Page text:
the condition of being honored
    The lady's brother, I esteem you highly,
  17. entreat
    ask for or request earnestly
    I'd urgently entreat you not to come
  18. bigot
    a prejudiced person who is intolerant of differing opinions
    Shall I let a bigot criticaster
  19. usurp
    seize and take control without authority
    Come and usurp a tyrant's power here?
  20. deign
    do something that one considers to be below one's dignity
    Till this fine gentleman deigns to consent?
  21. maxim
    a saying that is widely accepted on its own merits
    If we must hark to him, and heed his maxims,
  22. censure
    harsh criticism or disapproval
    He censures everything, this zealous carper.
  23. zealous
    marked by active interest and enthusiasm
    He censures everything, this zealous carper.
  24. belie
    be in contradiction with
    I should belie my feelings not to say so.
  25. vagabond
    a wanderer with no established residence or means of support
    This vagabond, who hadn't, when he came,
  26. pious
    having or showing or expressing reverence for a deity
    If all were governed by his pious orders.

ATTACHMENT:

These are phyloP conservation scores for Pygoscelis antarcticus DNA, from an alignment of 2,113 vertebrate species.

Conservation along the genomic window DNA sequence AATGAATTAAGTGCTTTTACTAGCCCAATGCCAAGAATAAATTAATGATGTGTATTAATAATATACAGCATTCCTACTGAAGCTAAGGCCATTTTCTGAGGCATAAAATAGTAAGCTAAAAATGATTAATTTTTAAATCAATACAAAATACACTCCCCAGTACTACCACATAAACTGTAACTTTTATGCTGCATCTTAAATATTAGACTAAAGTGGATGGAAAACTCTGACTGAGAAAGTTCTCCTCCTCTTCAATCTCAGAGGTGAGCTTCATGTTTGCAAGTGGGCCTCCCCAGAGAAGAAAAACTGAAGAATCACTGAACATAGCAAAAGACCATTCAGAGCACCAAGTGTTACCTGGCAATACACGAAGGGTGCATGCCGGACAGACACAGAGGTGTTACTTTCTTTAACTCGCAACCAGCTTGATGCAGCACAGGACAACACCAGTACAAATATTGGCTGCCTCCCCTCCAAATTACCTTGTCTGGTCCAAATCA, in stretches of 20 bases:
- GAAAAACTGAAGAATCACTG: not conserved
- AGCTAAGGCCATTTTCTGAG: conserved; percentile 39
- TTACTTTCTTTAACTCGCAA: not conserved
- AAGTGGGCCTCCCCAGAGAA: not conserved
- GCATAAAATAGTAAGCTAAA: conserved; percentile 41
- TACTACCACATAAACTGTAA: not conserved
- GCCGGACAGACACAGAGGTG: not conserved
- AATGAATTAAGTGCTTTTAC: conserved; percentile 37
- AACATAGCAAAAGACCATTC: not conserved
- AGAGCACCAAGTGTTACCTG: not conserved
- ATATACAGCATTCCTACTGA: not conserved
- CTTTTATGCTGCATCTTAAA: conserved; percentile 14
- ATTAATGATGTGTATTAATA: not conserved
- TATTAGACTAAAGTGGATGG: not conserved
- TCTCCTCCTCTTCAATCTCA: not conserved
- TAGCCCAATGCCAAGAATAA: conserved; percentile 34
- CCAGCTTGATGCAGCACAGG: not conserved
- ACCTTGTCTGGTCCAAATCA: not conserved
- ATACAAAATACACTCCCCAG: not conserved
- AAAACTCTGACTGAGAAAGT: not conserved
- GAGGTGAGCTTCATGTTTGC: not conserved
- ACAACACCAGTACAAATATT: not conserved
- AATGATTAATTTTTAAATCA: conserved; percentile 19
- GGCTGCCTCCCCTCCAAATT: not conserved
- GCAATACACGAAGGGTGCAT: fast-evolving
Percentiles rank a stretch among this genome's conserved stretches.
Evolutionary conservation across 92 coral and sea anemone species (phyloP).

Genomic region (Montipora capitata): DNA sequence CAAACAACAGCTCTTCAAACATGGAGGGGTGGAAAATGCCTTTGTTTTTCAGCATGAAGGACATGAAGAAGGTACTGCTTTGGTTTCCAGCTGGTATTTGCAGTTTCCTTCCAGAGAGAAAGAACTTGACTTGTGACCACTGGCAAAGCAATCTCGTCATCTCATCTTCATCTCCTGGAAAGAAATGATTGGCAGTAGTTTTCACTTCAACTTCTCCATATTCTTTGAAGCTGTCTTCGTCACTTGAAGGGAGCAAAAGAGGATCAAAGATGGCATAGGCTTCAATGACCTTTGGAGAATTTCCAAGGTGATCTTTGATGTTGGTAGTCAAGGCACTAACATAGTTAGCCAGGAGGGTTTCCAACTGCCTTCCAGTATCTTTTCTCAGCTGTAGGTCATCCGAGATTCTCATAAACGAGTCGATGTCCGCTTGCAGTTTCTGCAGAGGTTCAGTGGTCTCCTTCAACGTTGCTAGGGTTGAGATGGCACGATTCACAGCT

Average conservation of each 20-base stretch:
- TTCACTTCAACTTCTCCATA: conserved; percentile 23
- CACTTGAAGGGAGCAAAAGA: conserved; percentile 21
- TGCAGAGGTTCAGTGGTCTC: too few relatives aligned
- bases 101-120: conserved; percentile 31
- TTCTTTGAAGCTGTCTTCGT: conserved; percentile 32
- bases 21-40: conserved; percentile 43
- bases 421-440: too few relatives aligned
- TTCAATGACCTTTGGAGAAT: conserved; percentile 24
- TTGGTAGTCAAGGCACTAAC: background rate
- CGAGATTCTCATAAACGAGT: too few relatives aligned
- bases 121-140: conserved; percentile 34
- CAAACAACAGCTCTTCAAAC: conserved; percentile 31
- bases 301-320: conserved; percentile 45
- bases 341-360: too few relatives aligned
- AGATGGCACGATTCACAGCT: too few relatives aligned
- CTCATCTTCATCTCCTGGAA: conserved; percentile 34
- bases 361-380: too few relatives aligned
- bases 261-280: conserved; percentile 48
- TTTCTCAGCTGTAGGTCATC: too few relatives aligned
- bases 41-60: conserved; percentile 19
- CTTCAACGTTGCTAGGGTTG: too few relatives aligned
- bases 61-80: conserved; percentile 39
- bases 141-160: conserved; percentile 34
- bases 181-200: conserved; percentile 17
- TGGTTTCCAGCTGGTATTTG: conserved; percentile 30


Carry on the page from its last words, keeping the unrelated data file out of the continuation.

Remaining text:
27. grievous
    causing or marked by grief or anguish
    It would be a grievous thing
  28. gall
    a digestive juice secreted by the liver
    And leave the gossips free to vent their gall.
  29. argument
    a dispute where there is strong disagreement
    These arguments are nothing to the purpose.
  30. austerity
    self-denial, especially refraining from worldly pleasures
    She lives the model of austerity;
  31. piety
    righteousness by virtue of being religiously devout
    But age has brought this piety upon her,
  32. specious
    plausible but false
    And in the specious veil of haughty virtue
  33. haughty
    having or showing arrogant superiority
    And in the specious veil of haughty virtue
  34. carp
    any of various freshwater fish of the family Cyprinidae
    Must carp at everything, and pardon nothing.
  35. pardon
    accept an excuse for
    Must carp at everything, and pardon nothing.
  36. rigmarole
    a long and complicated and confusing procedure
    That's the kind of rigmarole to please you,
  37. repent
    feel sorry for; be contrite about
    In your great need, to make you all repent;
  38. agape
    with the mouth wide open as in wonder or awe
    What makes you dream and stand agape,
  39. recompense
    make payment to
    Monsieur has his own kind of recompense,/And it's his zeal on your behalf, I guess,/That leads him to dishonor you, no less. -Moliere, Tartuffe, Act III scene 5, lines 1058-1059
  40. reprobate
    a person without moral scruples
    Dear son, go on; tell me my crimes are great; /Call me thief, killer, traitor, reprobate; Load me with epithets still more abhorred: /I won't say no; they are my just reward.-Moliere, Tartuffe, Act III scene 6, lines 1101-1104
Created on September 3, 2013 (updated October 14, 2013)